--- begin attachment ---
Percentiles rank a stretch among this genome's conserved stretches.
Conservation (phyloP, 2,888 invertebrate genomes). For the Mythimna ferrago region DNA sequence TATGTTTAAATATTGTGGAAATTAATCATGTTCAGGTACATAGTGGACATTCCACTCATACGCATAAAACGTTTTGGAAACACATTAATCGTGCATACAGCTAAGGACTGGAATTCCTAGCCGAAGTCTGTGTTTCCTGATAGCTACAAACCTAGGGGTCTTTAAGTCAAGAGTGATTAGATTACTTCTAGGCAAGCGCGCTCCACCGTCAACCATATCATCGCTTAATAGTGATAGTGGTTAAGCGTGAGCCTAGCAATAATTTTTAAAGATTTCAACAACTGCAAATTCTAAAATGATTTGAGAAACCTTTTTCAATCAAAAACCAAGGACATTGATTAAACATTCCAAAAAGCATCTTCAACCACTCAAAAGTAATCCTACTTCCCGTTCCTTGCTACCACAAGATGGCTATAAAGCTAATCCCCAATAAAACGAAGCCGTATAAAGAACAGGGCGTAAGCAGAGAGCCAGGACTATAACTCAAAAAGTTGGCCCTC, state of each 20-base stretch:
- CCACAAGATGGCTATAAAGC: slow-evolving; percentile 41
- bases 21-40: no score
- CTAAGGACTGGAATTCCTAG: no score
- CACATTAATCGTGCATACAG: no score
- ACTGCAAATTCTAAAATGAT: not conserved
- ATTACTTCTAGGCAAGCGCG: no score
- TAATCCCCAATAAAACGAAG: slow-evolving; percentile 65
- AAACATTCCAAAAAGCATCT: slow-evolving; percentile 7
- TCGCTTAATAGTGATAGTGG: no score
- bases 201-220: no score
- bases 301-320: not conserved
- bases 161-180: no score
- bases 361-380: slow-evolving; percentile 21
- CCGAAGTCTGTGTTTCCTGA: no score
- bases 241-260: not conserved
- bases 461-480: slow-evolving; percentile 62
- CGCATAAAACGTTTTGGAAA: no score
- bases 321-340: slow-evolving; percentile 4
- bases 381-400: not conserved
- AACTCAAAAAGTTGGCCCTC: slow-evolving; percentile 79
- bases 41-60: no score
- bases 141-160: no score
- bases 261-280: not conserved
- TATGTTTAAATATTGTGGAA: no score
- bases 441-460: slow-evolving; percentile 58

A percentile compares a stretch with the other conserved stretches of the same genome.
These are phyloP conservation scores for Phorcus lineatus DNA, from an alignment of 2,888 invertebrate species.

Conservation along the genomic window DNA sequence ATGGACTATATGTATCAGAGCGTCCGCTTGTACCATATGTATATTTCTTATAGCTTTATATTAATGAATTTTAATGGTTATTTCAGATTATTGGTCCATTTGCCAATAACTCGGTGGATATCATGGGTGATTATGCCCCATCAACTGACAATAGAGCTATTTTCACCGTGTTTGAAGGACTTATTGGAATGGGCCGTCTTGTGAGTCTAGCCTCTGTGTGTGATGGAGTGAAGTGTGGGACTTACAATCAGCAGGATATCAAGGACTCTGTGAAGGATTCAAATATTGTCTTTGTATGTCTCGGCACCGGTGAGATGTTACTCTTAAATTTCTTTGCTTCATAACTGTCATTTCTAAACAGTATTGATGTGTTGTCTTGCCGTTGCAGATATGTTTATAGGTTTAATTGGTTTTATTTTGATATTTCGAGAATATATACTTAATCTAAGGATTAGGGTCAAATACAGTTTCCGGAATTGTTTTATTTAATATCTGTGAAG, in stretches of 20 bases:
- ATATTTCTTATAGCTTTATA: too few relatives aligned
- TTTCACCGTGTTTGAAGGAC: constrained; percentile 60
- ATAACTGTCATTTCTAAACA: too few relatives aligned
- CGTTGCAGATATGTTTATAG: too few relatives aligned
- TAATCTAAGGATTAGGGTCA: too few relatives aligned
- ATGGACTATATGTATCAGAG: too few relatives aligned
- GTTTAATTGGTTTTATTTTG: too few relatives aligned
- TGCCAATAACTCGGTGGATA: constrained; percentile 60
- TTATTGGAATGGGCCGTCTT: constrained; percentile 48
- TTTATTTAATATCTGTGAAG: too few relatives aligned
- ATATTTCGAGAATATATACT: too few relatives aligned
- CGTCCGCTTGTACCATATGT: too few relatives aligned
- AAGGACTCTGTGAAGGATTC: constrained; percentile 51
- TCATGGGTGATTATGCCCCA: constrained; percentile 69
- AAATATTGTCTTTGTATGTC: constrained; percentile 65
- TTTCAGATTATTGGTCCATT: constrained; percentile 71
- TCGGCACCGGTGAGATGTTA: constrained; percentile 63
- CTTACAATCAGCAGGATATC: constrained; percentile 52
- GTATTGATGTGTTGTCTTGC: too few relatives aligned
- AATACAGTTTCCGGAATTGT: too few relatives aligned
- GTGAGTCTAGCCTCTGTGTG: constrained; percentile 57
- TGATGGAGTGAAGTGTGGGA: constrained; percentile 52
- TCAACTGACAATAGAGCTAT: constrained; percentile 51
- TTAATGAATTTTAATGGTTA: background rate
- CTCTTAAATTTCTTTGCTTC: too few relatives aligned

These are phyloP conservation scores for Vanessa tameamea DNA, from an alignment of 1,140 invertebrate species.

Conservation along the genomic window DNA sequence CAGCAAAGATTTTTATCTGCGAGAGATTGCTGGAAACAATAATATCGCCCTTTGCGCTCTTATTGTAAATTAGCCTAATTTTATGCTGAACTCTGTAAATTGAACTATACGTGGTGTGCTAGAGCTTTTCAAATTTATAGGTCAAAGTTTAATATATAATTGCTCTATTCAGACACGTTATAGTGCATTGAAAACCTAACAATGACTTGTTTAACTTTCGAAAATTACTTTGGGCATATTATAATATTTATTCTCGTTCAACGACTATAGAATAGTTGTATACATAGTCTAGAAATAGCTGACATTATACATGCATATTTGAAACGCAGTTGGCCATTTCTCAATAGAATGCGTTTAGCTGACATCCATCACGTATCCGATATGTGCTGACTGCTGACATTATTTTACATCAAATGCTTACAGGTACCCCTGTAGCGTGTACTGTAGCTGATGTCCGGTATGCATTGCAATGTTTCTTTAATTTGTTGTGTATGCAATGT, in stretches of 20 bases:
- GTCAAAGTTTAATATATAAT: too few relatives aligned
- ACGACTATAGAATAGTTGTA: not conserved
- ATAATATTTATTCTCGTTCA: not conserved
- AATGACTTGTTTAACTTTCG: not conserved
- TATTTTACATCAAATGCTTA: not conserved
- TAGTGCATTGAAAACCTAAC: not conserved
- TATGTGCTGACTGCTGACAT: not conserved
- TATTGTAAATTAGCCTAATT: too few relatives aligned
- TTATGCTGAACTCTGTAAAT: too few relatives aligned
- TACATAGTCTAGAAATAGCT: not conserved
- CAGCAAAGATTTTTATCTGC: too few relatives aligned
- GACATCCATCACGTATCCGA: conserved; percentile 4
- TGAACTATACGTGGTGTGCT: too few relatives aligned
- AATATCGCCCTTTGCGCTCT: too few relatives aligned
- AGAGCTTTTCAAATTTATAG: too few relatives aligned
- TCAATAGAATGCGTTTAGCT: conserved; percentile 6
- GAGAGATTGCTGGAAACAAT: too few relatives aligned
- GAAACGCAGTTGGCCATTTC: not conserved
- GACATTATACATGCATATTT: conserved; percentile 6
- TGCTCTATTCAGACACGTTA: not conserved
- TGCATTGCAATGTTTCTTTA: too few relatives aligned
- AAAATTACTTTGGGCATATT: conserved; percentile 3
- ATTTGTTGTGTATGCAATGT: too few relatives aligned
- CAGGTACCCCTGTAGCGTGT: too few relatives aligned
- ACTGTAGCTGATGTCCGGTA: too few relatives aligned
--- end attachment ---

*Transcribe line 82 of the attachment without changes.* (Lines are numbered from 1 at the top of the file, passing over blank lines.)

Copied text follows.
- ACTGTAGCTGATGTCCGGTA: too few relatives aligned